• Be wary of promotional scams. Identity thieves may use phony offers to get you to give them your personal information.
  • Keep your purse or wallet in a safe place at work.
  • Try not to divulge personal information over a cell phone; they are not as secure as you may think.
  • Review your monthly accounts regularly for any unauthorized charges.
  • Place passwords or PIN numbers for your credit cards, bank debit/ATM card and phone accounts in a safe place. DO NOT write them on the cards. Protect your PINs and passwords (don't carry them in your wallet!) Use a combination of letters and numbers for your passwords and change them periodically.
  • Limit the amount of information you place on your Internet homepage and websites detailing family genealogy.
  • Choose to do business with companies you know are reputable, particularly online.
  • Use a secure browser – software for your computer that encrypts or scrambles information you send over the Internet – to guard the security of your online transactions. When conducting business online, make sure your browser's padlock or key icon is active.
  • Don't open e-mail from unknown sources, and use virus detection software. Update this software regularly, or when a new virus alert is announced.
  • Use a firewall program on your computer, especially if you use a high-speed Internet connection like cable, DSL or T-1, which leaves your computer connected to the Internet 24 hours a day.
  • Try not to store personal/financial information on your laptop computer unless absolutely necessary. If you do, use a strong password – a combination of letters (upper and lower case), numbers and symbols.
  • Before you dispose of any computer, delete personal information. Deleting files using the keyboard or mouse commands may not be enough. Use a "wipe" utility program to overwrite the entire hard drive.
  • Look for website privacy policies. If you don't see a privacy policy, consider surfing elsewhere.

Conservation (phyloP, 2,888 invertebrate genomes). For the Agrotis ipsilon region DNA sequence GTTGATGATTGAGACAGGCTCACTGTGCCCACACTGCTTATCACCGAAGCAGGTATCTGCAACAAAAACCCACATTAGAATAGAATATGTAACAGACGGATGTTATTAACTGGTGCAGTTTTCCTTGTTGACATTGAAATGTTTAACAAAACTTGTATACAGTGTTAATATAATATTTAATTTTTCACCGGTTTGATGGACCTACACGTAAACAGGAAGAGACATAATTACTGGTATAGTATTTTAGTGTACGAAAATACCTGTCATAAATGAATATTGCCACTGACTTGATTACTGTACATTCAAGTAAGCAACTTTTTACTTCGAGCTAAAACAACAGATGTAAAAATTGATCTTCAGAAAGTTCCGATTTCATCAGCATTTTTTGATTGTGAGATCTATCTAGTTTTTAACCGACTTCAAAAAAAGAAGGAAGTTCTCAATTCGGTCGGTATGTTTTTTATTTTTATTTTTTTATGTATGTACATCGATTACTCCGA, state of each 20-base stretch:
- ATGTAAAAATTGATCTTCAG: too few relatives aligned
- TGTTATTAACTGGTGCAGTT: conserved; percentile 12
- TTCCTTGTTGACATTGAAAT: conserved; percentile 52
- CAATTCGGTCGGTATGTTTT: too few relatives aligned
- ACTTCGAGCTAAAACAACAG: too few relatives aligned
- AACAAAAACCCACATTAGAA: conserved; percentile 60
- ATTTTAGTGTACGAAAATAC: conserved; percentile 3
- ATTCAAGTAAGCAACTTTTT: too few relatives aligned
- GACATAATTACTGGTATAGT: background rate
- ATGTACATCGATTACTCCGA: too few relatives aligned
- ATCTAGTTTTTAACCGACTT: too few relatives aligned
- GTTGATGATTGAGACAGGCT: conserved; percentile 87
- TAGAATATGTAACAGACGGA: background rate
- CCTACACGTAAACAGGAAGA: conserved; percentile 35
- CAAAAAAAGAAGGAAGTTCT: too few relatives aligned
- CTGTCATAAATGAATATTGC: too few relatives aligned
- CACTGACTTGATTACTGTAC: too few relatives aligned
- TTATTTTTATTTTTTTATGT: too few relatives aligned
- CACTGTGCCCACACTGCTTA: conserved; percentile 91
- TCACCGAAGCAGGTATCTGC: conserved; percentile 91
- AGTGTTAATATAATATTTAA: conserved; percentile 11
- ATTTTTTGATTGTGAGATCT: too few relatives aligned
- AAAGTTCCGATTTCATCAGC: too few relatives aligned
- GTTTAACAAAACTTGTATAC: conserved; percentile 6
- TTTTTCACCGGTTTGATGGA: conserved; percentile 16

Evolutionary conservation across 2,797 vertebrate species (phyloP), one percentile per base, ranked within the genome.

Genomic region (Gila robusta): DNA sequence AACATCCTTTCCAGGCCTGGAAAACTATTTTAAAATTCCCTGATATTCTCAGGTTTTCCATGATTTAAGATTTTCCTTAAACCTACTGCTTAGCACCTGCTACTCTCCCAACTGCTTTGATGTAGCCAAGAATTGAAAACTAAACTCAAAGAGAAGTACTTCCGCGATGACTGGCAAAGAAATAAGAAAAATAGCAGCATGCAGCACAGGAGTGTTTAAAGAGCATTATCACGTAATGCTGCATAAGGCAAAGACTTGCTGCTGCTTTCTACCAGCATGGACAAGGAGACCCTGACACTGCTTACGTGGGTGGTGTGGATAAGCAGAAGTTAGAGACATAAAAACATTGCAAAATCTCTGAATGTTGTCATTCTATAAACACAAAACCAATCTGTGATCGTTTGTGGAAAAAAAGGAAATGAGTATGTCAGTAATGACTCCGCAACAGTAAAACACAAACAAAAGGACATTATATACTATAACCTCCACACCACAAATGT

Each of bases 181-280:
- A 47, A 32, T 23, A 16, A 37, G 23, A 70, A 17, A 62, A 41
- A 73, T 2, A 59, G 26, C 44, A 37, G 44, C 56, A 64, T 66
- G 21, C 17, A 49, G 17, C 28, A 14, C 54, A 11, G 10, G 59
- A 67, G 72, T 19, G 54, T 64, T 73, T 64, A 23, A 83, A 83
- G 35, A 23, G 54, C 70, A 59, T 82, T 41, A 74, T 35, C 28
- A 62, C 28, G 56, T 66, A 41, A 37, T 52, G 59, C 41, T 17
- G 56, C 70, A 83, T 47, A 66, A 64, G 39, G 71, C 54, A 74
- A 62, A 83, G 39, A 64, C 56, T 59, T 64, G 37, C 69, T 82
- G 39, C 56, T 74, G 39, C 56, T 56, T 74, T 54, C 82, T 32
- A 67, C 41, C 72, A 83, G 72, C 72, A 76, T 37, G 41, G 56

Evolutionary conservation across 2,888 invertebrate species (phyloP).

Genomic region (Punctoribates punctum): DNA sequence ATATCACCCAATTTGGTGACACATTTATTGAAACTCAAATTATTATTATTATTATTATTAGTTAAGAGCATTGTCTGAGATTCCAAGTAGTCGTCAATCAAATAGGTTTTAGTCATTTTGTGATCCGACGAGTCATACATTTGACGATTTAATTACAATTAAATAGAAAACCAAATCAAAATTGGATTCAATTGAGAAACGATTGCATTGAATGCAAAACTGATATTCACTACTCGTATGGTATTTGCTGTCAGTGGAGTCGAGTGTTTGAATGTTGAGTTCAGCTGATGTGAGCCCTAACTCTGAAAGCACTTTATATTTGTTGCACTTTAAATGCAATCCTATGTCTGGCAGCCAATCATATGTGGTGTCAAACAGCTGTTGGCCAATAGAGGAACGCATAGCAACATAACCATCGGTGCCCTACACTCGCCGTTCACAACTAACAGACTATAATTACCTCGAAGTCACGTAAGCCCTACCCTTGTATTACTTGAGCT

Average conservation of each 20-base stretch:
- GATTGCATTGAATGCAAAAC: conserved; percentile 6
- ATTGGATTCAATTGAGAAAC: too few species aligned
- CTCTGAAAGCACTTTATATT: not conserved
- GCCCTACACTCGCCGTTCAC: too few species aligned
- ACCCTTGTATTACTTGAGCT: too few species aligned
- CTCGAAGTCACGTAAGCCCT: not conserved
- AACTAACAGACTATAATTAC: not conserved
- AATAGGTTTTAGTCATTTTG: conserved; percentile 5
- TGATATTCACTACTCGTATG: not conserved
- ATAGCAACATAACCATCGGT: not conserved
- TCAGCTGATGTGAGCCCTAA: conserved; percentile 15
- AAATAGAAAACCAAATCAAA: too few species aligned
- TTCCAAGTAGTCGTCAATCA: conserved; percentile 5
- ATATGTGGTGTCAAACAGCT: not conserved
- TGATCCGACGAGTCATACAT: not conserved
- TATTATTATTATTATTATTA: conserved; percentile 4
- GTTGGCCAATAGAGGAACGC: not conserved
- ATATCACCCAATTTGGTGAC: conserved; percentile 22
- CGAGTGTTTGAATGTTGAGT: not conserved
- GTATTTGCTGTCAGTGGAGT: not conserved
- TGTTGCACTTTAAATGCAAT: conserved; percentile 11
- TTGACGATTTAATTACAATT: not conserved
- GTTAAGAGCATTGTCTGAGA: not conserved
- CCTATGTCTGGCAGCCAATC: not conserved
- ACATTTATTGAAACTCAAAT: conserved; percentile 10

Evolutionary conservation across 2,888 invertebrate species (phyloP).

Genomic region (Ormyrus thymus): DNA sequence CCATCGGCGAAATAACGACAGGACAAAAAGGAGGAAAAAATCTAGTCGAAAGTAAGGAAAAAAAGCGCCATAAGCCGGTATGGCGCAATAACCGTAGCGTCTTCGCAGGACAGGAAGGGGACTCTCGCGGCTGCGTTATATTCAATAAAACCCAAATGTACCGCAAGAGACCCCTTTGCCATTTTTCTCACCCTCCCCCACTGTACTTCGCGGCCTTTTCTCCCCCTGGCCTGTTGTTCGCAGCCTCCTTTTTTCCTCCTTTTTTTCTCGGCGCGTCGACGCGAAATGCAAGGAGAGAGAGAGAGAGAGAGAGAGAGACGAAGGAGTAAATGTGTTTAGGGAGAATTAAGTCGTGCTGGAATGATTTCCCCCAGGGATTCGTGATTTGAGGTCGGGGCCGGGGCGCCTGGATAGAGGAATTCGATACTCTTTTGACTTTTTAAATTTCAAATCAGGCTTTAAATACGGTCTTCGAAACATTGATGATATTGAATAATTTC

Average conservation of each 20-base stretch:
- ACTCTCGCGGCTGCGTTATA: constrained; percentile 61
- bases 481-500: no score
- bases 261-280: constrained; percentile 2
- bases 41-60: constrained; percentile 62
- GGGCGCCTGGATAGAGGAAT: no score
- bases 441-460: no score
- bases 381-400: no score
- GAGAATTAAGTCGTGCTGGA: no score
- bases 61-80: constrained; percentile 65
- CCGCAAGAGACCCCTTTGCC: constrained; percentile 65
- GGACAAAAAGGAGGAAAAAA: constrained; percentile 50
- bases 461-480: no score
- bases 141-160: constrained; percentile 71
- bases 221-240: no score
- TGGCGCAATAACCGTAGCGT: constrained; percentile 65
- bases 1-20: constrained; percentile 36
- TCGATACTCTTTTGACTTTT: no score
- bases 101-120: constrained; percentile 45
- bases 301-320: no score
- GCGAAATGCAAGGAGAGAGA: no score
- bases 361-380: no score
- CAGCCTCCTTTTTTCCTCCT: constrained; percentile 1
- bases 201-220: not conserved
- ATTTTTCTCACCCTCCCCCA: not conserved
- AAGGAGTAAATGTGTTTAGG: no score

• Report any suspected fraud to your bank and the fraud units of the three credit reporting agencies immediately. The fraud unit numbers are:

Trans Union (800) 680-7289
Experian (888) 397-3742
Equifax (800) 525-6285

You may also contact the FTC's ID Theft Consumer Response Center at (877) IDTHEFT (438-4338) or visit their Identity Theft Website at www.consumer.gov/idtheft.

Tips for Safeguarding Your Business' Information

Identity theft is not something that just happens to consumers. Businesses are victims as well. According the U. S. Postal Inspection Service, corporations lose millions of dollars every year from computer crime and credit card fraud that link to identity theft. The main thrust of identity thieves is to obtain key pieces of victims' identity - name, address, date of birth, social security number, and mother's maiden name - in order to impersonate them. Businesses need to protect this key information not only for their customers, but for their employees as well. The Better Business Bureau suggests that businesses take the following proactive steps to avoid identity theft:

  • Develop a process to screen employees who have access to personal information, even if they are part-time.
  • Screen the cleaning service and temporary firms you use.
  • Keep all personal information in locked files, and establish secure procedures for data services.
  • Limit use of personal identifiers. Use an alternative number and means of identification instead of social security number.
  • Encrypt all personal and confidential information on computers. Make sure your systems administrator checks on a regular basis that your system is hacker-proof.
  • Consider placing photos on your business cards, employee identification cards and badges. This avoids the problem of an imposter "borrowing" business cards and using them to pose as the victim.
  • Adopt secure methods for disposing of personal information, such as using shredders.
  • Instruct staff on security procedures when sending personal information by fax, including using a confidential cover and double-checking the fax number.
  • Do not leave personal or confidential information on voice mail, pagers, cellular phones or email. These are not reliable ways to transmit sensitive messages.
  • Use designated and secure printers and copiers for personal information. Keep shredders nearby.
  • Adopt a written protection policy and display it in your company literature and web site.
  • Rethink what type of information you really need from customers and employees versus the information you currently gather. In this case, less is better. Limit data collection to information necessary to the purpose, not information you might use later. For more information on identity theft go to http://www.newyork.bbb.org/identitytheft/index.html.